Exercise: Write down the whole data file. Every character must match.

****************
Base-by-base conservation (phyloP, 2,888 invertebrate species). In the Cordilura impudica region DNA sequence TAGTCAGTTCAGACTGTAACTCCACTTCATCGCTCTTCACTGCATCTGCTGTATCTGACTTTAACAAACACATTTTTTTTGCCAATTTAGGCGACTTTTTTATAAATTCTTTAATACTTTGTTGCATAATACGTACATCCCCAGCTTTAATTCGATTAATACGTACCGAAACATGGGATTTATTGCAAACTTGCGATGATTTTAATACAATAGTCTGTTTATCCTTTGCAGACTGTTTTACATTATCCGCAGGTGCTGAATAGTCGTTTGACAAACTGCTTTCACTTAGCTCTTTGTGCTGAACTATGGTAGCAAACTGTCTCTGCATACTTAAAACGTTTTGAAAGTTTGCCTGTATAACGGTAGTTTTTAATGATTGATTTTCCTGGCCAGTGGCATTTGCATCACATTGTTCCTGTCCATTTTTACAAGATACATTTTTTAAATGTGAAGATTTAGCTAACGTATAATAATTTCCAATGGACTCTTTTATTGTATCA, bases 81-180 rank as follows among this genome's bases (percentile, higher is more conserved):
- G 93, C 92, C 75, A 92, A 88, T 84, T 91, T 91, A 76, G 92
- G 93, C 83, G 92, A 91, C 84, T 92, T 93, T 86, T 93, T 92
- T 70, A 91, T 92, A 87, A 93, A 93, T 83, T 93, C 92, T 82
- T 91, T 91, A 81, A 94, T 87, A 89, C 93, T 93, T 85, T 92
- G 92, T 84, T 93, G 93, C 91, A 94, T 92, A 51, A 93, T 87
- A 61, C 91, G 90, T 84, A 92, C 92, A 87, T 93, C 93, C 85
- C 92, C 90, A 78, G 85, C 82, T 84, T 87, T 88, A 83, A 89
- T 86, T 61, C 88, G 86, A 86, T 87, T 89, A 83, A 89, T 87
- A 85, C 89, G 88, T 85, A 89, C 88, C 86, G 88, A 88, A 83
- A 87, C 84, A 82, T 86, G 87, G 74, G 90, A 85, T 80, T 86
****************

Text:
Base-by-base conservation (phyloP, 2,888 invertebrate species). In the Cordilura impudica region DNA sequence TAGTCAGTTCAGACTGTAACTCCACTTCATCGCTCTTCACTGCATCTGCTGTATCTGACTTTAACAAACACATTTTTTTTGCCAATTTAGGCGACTTTTTTATAAATTCTTTAATACTTTGTTGCATAATACGTACATCCCCAGCTTTAATTCGATTAATACGTACCGAAACATGGGATTTATTGCAAACTTGCGATGATTTTAATACAATAGTCTGTTTATCCTTTGCAGACTGTTTTACATTATCCGCAGGTGCTGAATAGTCGTTTGACAAACTGCTTTCACTTAGCTCTTTGTGCTGAACTATGGTAGCAAACTGTCTCTGCATACTTAAAACGTTTTGAAAGTTTGCCTGTATAACGGTAGTTTTTAATGATTGATTTTCCTGGCCAGTGGCATTTGCATCACATTGTTCCTGTCCATTTTTACAAGATACATTTTTTAAATGTGAAGATTTAGCTAACGTATAATAATTTCCAATGGACTCTTTTATTGTATCA, bases 81-180 rank as follows among this genome's bases (percentile, higher is more conserved):
- G 93, C 92, C 75, A 92, A 88, T 84, T 91, T 91, A 76, G 92
- G 93, C 83, G 92, A 91, C 84, T 92, T 93, T 86, T 93, T 92
- T 70, A 91, T 92, A 87, A 93, A 93, T 83, T 93, C 92, T 82
- T 91, T 91, A 81, A 94, T 87, A 89, C 93, T 93, T 85, T 92
- G 92, T 84, T 93, G 93, C 91, A 94, T 92, A 51, A 93, T 87
- A 61, C 91, G 90, T 84, A 92, C 92, A 87, T 93, C 93, C 85
- C 92, C 90, A 78, G 85, C 82, T 84, T 87, T 88, A 83, A 89
- T 86, T 61, C 88, G 86, A 86, T 87, T 89, A 83, A 89, T 87
- A 85, C 89, G 88, T 85, A 89, C 88, C 86, G 88, A 88, A 83
- A 87, C 84, A 82, T 86, G 87, G 74, G 90, A 85, T 80, T 86